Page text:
But the decision has implications for people who come up with ideas.

To remain true to its core fan base – the fan base which could be argued to have brought it back – there needs to be a convincing explanation of the passing comment made by the Doctor about his lifespan in the spin-off series Sarah Jane Adventures. If that explanation isn’t clever and engaging it won’t fuel future imaginations.

And if that happens the Doctor will live on in the same kind of hell Lord Borusa did at the end of The Five Doctors (see this video left for the clincher in The Five Doctors from the mid-eighties). In that story Borusa – Lord President of Gallifrey, the Time Lords home planet – sent the Doctor in all his incarnations to overcome battles so that Borusa could claim the grand prize – immortality. In claiming it Borusa learnt exactly what it meant: “To lose is to win and he who wins shall lose”.

Who wants to be immortal? The challenge ahead is to show the advantages.

  1. Neil DG permalink

    “To remain true to its core fan base – the fan base which could be argued to have brought it back – there needs to be a convincing explanation of the passing comment made by the Doctor about his lifespan in the spin-off series Sarah Jane Adventures. If that explanation isn’t clever and engaging it won’t fuel future imaginations”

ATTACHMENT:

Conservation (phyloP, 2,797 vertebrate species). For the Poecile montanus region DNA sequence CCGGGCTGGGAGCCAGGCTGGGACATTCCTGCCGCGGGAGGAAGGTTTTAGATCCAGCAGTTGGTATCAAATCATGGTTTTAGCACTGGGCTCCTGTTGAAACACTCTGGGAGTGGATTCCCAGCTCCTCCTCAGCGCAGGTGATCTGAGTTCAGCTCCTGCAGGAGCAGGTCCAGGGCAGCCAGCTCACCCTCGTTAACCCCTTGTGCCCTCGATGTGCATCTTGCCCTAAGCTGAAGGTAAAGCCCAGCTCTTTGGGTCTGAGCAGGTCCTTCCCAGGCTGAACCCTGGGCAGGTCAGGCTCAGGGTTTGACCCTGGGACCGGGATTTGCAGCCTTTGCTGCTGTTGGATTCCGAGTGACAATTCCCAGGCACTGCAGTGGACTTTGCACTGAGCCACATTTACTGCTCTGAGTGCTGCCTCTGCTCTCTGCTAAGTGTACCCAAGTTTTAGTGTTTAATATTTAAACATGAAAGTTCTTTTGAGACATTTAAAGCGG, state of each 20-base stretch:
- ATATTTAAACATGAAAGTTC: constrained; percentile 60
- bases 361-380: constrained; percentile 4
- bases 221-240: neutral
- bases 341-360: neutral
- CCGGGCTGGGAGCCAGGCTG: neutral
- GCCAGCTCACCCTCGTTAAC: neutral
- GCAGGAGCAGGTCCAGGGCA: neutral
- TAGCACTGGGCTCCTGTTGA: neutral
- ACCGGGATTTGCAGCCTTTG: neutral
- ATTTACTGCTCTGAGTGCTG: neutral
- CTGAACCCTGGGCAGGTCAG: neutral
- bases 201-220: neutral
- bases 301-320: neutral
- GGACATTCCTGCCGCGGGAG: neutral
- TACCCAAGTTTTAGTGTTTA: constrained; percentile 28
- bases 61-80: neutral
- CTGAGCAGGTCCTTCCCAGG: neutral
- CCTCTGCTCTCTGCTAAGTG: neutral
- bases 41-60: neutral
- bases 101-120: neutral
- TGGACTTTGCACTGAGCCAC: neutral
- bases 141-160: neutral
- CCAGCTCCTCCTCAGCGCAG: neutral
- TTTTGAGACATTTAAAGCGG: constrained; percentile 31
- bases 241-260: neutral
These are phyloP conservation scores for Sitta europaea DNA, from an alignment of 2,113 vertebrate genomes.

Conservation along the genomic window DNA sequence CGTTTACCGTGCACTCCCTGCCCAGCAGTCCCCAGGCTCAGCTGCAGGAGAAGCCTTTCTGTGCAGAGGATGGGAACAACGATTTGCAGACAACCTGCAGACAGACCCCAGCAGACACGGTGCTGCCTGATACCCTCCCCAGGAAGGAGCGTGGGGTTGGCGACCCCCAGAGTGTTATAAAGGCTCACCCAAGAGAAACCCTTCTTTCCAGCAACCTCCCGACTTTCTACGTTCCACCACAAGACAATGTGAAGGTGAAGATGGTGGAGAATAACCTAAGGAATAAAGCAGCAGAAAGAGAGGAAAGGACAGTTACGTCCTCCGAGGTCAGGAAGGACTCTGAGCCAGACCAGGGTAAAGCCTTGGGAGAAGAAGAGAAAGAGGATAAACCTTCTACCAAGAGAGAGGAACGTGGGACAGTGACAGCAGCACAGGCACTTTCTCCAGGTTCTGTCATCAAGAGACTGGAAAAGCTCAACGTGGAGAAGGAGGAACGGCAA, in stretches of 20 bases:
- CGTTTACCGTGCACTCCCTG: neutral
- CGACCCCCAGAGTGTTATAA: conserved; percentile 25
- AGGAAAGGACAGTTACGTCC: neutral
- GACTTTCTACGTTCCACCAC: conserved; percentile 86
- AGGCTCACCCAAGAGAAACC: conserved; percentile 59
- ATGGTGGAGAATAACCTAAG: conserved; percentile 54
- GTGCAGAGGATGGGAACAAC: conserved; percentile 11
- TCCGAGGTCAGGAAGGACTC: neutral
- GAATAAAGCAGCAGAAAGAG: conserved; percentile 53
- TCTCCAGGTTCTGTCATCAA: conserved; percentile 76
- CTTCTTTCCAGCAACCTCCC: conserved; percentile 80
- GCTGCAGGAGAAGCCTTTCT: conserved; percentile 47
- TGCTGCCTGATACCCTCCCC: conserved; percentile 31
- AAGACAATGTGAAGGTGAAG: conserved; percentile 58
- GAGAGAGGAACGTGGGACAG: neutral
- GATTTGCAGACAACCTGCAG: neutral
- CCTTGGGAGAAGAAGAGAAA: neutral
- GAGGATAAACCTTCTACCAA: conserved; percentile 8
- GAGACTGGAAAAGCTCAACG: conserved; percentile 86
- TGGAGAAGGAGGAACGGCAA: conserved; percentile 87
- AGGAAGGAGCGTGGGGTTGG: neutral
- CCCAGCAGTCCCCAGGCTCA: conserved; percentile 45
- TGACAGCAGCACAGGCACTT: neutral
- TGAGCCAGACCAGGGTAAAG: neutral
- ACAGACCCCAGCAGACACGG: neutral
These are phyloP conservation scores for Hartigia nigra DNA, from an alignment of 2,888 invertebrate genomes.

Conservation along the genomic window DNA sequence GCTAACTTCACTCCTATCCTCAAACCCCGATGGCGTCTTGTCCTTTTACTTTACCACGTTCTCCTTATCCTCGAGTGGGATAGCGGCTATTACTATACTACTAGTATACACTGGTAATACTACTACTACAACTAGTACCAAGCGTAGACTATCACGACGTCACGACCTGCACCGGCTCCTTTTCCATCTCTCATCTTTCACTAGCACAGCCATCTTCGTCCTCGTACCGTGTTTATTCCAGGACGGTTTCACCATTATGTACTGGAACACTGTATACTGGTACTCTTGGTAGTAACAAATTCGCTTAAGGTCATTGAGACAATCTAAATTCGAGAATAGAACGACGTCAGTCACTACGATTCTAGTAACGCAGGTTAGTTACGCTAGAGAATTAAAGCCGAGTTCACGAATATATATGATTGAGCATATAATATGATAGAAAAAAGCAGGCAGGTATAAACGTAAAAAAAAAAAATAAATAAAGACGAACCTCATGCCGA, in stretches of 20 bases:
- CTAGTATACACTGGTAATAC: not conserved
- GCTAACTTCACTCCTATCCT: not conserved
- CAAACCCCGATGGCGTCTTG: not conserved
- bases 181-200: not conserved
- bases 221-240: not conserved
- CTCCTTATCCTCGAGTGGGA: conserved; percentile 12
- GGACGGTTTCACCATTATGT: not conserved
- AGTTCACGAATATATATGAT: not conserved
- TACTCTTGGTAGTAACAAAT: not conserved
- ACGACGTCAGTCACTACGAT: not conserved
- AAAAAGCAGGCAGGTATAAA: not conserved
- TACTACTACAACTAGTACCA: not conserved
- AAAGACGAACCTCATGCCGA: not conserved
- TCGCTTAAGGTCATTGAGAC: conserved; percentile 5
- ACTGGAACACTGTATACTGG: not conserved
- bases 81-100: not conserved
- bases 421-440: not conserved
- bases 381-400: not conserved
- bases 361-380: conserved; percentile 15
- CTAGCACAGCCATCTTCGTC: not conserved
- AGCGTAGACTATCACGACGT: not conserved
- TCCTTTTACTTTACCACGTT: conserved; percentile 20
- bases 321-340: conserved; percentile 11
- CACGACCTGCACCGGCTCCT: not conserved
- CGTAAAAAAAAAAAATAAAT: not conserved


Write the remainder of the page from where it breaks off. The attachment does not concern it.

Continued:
Have you seen the episode where this is mentioned yet? I haven’t, but my understanding from someone who has seen it (while avoiding telling me spoilers) is that it may not actually be quite what we think.

  2. Graham Chjestney permalink

    I did often wonder how they would get around that particular problem.
    Not 100% sure about it myself but I’m sure I will enjoy the ride as long as I can.

    • Well, maybe if what Neil DG’s comment turns out to make the original Guardian piece not what I thought it was then it will be a needless worry Graham. Which does rather mean I have to watch SJA.

  3. I’ve assumed, since the series came back with no mention, ever, of the regeneration limit, that at some point they’d hand-wave it away with the idea that the cycle was extended indefinitely during the Time War – I imagine some of the Time Lords were burning through 12 regenerations pretty quickly then. The Five Doctors establishes that the Time Lords could offer the Master a new cycle of regenerations, and that the limit was artificially imposed, so all the groundwork was done…

    • It’s almost like you’re a writer on the series Adam .. you’re so *OK* with everything. 😉